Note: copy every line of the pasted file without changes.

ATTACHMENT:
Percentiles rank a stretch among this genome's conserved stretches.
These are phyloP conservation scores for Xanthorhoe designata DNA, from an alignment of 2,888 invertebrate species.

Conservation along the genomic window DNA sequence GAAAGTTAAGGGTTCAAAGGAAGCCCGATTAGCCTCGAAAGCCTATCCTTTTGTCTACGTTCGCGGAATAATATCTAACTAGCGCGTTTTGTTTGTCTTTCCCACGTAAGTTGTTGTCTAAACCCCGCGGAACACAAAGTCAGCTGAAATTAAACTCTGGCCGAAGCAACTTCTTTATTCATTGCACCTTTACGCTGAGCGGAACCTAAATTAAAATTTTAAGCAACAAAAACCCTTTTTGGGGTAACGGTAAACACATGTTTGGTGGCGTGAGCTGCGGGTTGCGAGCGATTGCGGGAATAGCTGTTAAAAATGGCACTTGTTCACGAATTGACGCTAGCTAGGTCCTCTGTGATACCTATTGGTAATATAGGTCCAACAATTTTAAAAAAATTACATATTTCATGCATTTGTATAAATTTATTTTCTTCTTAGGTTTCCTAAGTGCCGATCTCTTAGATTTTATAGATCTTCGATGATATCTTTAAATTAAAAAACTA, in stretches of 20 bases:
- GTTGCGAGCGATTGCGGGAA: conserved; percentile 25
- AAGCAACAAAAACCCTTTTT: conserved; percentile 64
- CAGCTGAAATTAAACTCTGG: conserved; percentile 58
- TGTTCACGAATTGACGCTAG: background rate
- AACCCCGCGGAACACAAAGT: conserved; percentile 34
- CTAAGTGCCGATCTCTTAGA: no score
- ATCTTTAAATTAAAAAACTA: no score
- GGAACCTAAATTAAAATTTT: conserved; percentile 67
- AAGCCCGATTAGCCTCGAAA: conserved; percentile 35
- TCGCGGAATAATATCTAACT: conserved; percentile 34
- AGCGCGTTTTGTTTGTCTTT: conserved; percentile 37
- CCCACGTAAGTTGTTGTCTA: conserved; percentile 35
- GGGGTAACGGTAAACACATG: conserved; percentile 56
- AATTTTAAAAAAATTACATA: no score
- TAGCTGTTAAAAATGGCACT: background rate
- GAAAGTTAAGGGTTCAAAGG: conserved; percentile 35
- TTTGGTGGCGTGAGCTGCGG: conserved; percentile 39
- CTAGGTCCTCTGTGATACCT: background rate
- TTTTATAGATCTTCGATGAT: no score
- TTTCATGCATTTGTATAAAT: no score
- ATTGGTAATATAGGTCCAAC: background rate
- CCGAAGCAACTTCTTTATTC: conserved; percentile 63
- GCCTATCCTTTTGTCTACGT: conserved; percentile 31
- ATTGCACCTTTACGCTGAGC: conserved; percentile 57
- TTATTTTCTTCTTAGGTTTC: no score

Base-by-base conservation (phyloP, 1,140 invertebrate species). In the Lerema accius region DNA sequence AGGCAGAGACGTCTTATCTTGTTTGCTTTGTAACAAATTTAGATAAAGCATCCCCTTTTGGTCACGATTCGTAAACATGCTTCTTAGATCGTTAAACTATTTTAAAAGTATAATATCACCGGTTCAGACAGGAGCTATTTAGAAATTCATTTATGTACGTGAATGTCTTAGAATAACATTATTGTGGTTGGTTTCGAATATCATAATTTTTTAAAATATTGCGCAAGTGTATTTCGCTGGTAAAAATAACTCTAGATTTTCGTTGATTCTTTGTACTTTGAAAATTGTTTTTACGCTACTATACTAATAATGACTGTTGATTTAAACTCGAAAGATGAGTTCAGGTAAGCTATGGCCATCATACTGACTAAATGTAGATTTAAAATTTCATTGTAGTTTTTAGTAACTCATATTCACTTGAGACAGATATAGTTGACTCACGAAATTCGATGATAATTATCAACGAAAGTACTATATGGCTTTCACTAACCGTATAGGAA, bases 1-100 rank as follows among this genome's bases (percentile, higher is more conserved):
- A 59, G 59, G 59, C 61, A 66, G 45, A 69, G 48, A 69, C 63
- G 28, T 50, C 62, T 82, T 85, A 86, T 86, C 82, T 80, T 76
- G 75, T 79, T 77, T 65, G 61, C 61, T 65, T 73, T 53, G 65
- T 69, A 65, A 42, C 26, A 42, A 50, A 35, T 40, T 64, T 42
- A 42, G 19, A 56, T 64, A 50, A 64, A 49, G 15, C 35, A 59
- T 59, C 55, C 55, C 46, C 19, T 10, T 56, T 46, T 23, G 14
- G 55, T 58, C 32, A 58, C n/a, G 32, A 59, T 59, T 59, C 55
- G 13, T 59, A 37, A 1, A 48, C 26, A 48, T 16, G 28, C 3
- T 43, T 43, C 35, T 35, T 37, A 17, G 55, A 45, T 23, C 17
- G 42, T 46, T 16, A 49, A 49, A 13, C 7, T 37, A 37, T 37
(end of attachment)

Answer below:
Percentiles rank a stretch among this genome's conserved stretches.
These are phyloP conservation scores for Xanthorhoe designata DNA, from an alignment of 2,888 invertebrate species.

Conservation along the genomic window DNA sequence GAAAGTTAAGGGTTCAAAGGAAGCCCGATTAGCCTCGAAAGCCTATCCTTTTGTCTACGTTCGCGGAATAATATCTAACTAGCGCGTTTTGTTTGTCTTTCCCACGTAAGTTGTTGTCTAAACCCCGCGGAACACAAAGTCAGCTGAAATTAAACTCTGGCCGAAGCAACTTCTTTATTCATTGCACCTTTACGCTGAGCGGAACCTAAATTAAAATTTTAAGCAACAAAAACCCTTTTTGGGGTAACGGTAAACACATGTTTGGTGGCGTGAGCTGCGGGTTGCGAGCGATTGCGGGAATAGCTGTTAAAAATGGCACTTGTTCACGAATTGACGCTAGCTAGGTCCTCTGTGATACCTATTGGTAATATAGGTCCAACAATTTTAAAAAAATTACATATTTCATGCATTTGTATAAATTTATTTTCTTCTTAGGTTTCCTAAGTGCCGATCTCTTAGATTTTATAGATCTTCGATGATATCTTTAAATTAAAAAACTA, in stretches of 20 bases:
- GTTGCGAGCGATTGCGGGAA: conserved; percentile 25
- AAGCAACAAAAACCCTTTTT: conserved; percentile 64
- CAGCTGAAATTAAACTCTGG: conserved; percentile 58
- TGTTCACGAATTGACGCTAG: background rate
- AACCCCGCGGAACACAAAGT: conserved; percentile 34
- CTAAGTGCCGATCTCTTAGA: no score
- ATCTTTAAATTAAAAAACTA: no score
- GGAACCTAAATTAAAATTTT: conserved; percentile 67
- AAGCCCGATTAGCCTCGAAA: conserved; percentile 35
- TCGCGGAATAATATCTAACT: conserved; percentile 34
- AGCGCGTTTTGTTTGTCTTT: conserved; percentile 37
- CCCACGTAAGTTGTTGTCTA: conserved; percentile 35
- GGGGTAACGGTAAACACATG: conserved; percentile 56
- AATTTTAAAAAAATTACATA: no score
- TAGCTGTTAAAAATGGCACT: background rate
- GAAAGTTAAGGGTTCAAAGG: conserved; percentile 35
- TTTGGTGGCGTGAGCTGCGG: conserved; percentile 39
- CTAGGTCCTCTGTGATACCT: background rate
- TTTTATAGATCTTCGATGAT: no score
- TTTCATGCATTTGTATAAAT: no score
- ATTGGTAATATAGGTCCAAC: background rate
- CCGAAGCAACTTCTTTATTC: conserved; percentile 63
- GCCTATCCTTTTGTCTACGT: conserved; percentile 31
- ATTGCACCTTTACGCTGAGC: conserved; percentile 57
- TTATTTTCTTCTTAGGTTTC: no score

Base-by-base conservation (phyloP, 1,140 invertebrate species). In the Lerema accius region DNA sequence AGGCAGAGACGTCTTATCTTGTTTGCTTTGTAACAAATTTAGATAAAGCATCCCCTTTTGGTCACGATTCGTAAACATGCTTCTTAGATCGTTAAACTATTTTAAAAGTATAATATCACCGGTTCAGACAGGAGCTATTTAGAAATTCATTTATGTACGTGAATGTCTTAGAATAACATTATTGTGGTTGGTTTCGAATATCATAATTTTTTAAAATATTGCGCAAGTGTATTTCGCTGGTAAAAATAACTCTAGATTTTCGTTGATTCTTTGTACTTTGAAAATTGTTTTTACGCTACTATACTAATAATGACTGTTGATTTAAACTCGAAAGATGAGTTCAGGTAAGCTATGGCCATCATACTGACTAAATGTAGATTTAAAATTTCATTGTAGTTTTTAGTAACTCATATTCACTTGAGACAGATATAGTTGACTCACGAAATTCGATGATAATTATCAACGAAAGTACTATATGGCTTTCACTAACCGTATAGGAA, bases 1-100 rank as follows among this genome's bases (percentile, higher is more conserved):
- A 59, G 59, G 59, C 61, A 66, G 45, A 69, G 48, A 69, C 63
- G 28, T 50, C 62, T 82, T 85, A 86, T 86, C 82, T 80, T 76
- G 75, T 79, T 77, T 65, G 61, C 61, T 65, T 73, T 53, G 65
- T 69, A 65, A 42, C 26, A 42, A 50, A 35, T 40, T 64, T 42
- A 42, G 19, A 56, T 64, A 50, A 64, A 49, G 15, C 35, A 59
- T 59, C 55, C 55, C 46, C 19, T 10, T 56, T 46, T 23, G 14
- G 55, T 58, C 32, A 58, C n/a, G 32, A 59, T 59, T 59, C 55
- G 13, T 59, A 37, A 1, A 48, C 26, A 48, T 16, G 28, C 3
- T 43, T 43, C 35, T 35, T 37, A 17, G 55, A 45, T 23, C 17
- G 42, T 46, T 16, A 49, A 49, A 13, C 7, T 37, A 37, T 37